Second up wasLa Vicomte #2 – Le Blockaus. This involved some interesting approach routes, given that the site was an abandoned concrete gun emplacement halfway up a cliff. We tried dropping down from above, then backtracking around the side and up, and eventually got there. Kev and Ami ascended the heights and then walked round onto quite a precarious looking ledge. Bit of a scary moment to be honest, but I have to learn to give Ami some credit for good balance, now that she is a gymnast, I suppose. The cache was a tiny little thing shoved fairly tightly into a little hole in the concrete. Very easy to miss.

Next came La Vicomte #1 – La Plage. This was probably my favourite hide ever (of all time, ever). Can’t say too much but it proved to be at the top of a zig-zag path and extremely well hidden. Part of the cunningness of the hide was that the path was very steep. Another part was heavy tree cover causing some inaccuracy in the readings. Fair to say that the GPS was giving reading acceptably close at a bout 4 different places down the path. We must have spent 45 minutes here going up and down and searching around. Kids were getting bored and frustrated we wouldn’t let them go on the beach. Just at the point where we were about to give up, there was a bunch of muggles coming but Kev said “one more look over here”, and as ever this was the point where we walked straight to it. It was an excellent hide. You would never find it if you weren’t looking. It just wouldn’t occur. Unfortunately we also seemed to be getting watched with suspicion by a group of locals. I think we got away with it, though.

La Vicomte #3 – La Scene  was a nice little cache at a turn in the path where there was not quite enough room, so they built a little wooden stage/platform to carry the path round the corner. I think Kas and Izzy found this one. It would have been their turn.

Next up was La Vicomte #4 – Le Pilier. This had the possibility of being really hard, in that the description says it is behind a brick. You assume it is in quite a large wall but actually it’s just a little pillar and there’s no other masonry in the same style nearby. It actually proved quite easy. I think Ami spotted the brick.

The next cache was Quelle Vue. This was a simple magnetic nano stuck to a fence. The complication, as ever, was muggle traffic and tree cover. It took about 5 minutes though. Only so many ferrous objects within acceptable range. It was at an extremely nice spot though, a turn in the coastal path with outlooks over the main part of Dinard.

Due to a very bad piece of parking we ended up about a mile from the car, and having been walking for an hour and a half the kids had had enough, so Kev left the three on the beach and walked back to the car, using the GPS as the only means of telling which way to go. It worked. I walked straight there.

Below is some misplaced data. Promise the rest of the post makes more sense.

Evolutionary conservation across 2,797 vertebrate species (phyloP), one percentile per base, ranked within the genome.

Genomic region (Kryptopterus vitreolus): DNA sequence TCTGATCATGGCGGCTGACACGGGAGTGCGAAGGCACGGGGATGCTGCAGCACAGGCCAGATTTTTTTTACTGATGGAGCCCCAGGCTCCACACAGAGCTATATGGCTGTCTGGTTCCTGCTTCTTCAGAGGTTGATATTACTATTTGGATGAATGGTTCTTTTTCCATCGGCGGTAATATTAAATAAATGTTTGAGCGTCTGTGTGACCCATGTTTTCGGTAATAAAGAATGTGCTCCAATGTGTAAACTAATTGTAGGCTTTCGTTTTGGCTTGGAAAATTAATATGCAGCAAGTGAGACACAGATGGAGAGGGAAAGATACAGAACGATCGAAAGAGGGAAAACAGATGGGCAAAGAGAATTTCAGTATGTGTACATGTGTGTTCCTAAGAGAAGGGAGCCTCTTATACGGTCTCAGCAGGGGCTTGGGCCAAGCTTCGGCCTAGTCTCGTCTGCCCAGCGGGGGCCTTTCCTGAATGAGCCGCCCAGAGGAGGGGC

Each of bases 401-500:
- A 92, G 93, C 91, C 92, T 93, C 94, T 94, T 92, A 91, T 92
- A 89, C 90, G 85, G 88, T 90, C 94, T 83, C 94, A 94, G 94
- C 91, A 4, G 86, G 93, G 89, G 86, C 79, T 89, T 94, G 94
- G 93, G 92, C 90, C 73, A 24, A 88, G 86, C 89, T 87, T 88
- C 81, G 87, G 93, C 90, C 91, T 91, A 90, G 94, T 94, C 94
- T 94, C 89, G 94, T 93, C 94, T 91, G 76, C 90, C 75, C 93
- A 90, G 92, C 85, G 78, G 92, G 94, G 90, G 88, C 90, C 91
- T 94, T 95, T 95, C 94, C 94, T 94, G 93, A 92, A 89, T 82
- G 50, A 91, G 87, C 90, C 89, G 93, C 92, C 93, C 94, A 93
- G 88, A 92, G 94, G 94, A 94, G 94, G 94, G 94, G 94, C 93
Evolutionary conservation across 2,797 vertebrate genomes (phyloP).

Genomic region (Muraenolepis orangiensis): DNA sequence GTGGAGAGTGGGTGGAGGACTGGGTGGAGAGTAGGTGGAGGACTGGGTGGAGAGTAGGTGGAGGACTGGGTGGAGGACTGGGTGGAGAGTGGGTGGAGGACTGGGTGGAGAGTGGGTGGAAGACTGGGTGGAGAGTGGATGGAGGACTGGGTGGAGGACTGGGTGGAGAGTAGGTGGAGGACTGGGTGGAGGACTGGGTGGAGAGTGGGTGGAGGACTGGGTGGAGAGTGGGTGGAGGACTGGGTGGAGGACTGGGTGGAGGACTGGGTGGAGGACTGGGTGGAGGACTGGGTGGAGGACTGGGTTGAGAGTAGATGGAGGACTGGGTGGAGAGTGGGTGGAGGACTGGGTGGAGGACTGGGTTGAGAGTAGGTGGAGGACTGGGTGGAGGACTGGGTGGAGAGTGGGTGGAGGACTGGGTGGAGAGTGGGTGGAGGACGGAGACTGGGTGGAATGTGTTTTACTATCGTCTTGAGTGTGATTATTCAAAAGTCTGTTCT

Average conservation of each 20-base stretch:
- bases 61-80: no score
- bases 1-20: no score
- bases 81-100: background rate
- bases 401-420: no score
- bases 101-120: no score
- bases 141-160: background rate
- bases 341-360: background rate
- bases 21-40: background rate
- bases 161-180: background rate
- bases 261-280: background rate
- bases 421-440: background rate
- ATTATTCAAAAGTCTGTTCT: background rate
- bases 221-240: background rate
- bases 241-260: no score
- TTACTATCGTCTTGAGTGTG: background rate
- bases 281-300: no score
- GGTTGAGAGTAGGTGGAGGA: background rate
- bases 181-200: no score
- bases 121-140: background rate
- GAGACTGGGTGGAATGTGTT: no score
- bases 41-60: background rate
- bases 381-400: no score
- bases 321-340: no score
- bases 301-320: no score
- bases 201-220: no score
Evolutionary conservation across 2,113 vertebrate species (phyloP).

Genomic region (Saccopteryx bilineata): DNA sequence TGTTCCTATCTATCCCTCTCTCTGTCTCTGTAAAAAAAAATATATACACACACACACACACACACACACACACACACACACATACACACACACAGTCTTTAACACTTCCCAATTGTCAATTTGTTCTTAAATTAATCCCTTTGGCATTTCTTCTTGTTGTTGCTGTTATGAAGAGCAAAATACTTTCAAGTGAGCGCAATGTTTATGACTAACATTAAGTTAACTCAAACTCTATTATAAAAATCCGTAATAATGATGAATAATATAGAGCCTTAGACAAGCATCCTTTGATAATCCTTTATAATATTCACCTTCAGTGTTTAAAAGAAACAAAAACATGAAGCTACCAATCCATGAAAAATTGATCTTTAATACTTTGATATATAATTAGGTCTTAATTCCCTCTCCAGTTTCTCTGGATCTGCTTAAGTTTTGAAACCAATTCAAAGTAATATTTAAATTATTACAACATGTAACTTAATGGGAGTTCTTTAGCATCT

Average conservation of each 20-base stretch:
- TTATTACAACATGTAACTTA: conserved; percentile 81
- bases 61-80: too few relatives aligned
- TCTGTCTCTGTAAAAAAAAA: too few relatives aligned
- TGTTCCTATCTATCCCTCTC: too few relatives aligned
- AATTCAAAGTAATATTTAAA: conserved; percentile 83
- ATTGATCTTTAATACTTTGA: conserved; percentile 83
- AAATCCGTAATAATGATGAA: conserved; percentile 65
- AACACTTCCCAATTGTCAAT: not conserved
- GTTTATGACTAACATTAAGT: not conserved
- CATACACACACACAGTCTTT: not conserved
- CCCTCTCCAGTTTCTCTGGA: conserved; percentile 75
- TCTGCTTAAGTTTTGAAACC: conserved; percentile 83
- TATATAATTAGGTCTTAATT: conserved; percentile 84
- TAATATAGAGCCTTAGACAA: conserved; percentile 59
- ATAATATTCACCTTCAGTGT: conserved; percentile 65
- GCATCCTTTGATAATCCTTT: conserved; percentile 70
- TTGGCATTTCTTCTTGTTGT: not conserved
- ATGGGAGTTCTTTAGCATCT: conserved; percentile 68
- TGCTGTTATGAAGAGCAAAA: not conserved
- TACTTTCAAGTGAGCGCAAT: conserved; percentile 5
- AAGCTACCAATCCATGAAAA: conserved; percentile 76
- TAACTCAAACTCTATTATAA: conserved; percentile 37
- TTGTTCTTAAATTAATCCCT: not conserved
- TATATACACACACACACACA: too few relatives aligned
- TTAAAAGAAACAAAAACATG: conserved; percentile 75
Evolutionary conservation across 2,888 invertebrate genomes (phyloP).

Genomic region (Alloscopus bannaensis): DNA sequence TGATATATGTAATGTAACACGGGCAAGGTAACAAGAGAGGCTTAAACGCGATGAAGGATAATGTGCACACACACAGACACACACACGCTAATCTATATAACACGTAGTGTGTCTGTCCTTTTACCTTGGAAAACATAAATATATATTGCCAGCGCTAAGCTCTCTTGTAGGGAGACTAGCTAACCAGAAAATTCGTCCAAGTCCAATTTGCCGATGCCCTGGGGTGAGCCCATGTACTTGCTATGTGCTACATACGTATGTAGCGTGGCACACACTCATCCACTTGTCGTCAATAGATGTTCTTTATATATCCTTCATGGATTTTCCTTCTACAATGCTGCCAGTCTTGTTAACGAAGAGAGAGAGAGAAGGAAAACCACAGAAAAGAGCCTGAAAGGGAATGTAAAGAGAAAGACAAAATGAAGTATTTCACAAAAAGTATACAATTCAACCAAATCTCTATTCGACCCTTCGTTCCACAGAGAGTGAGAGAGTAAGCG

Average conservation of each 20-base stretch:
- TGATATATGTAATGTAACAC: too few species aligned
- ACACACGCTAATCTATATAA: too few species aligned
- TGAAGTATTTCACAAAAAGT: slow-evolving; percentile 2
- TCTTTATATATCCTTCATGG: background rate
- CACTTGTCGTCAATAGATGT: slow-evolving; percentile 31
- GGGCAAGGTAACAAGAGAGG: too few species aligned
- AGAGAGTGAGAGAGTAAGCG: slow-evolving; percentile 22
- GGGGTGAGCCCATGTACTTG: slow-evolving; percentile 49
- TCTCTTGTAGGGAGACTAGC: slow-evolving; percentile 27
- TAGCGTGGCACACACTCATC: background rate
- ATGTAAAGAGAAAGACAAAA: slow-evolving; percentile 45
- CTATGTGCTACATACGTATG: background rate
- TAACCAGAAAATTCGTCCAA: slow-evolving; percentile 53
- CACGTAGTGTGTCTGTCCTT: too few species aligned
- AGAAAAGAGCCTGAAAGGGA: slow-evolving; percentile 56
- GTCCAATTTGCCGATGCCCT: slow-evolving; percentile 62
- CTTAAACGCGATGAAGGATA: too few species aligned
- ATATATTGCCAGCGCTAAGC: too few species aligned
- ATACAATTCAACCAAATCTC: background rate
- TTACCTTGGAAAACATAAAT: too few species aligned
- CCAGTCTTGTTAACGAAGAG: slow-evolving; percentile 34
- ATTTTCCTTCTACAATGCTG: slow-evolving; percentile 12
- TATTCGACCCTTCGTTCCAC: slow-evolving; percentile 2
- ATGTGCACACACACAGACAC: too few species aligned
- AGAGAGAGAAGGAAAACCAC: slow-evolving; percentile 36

Anyway, I collected the family and we drove down into Dinard for some lunch, crepes and the like,  I think. By now the weather had improved into sunshine rather than rain and it was really quite nice. Shame we couldn’t find anywhere to park for ages. That became a theme for the holiday. Lunch turned out to be crepes and beer, and through some form of disturbance in the space-time continuum, Kas managed to knock her beer over.

So having done all that we decided to set off home, but not until we’d walked all the way across the Barrage de la Rance and searched for GR34 – Le port des moines. That would make about 3 miles round trip from the parking, I think. Good job we’d totally forgotten the buggy. This one was the second goody-bag after the bonus words found in the first of the day (see above). The cache was a big box behind a big stone in a sea wall. The wall was in a very quiet little bay looking out north towards the Channel.

However, even after we had both bonus codes we were still unable to figure out what it meant, so we failed to find GR34 – Ça s’en va et Ça revient – Cache BONUS. Never mind, the Barrage was being used for power generation as we were crossing and this produced some fantastic whirlpools of water being sucked through the open sluices – a sight you don’t get to see very often. Even the girls went “woooo!”

So it turned out to be a good day’s caching. The kids enjoyed it, we enjoyed it, and it didn’t rain all day. Can’t be bad then.

We scooted off home via a local supermarket to buy stuff to make nachos for tea, and reunited with Granny and Grandad at home.

The Pink Granite Coast

The Pink Granite Coast

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We had pre-planned a long drive this day over to the north west of home base to the fantastic Pink Granite Coast at Perros Guirec and Ploumanac’h. It was a long drive but proved to be worthwhile.  It was a warm, clammy but rather overcast day, as I remember. When we arrived we had been going for long enough to have an immediate coffee stop.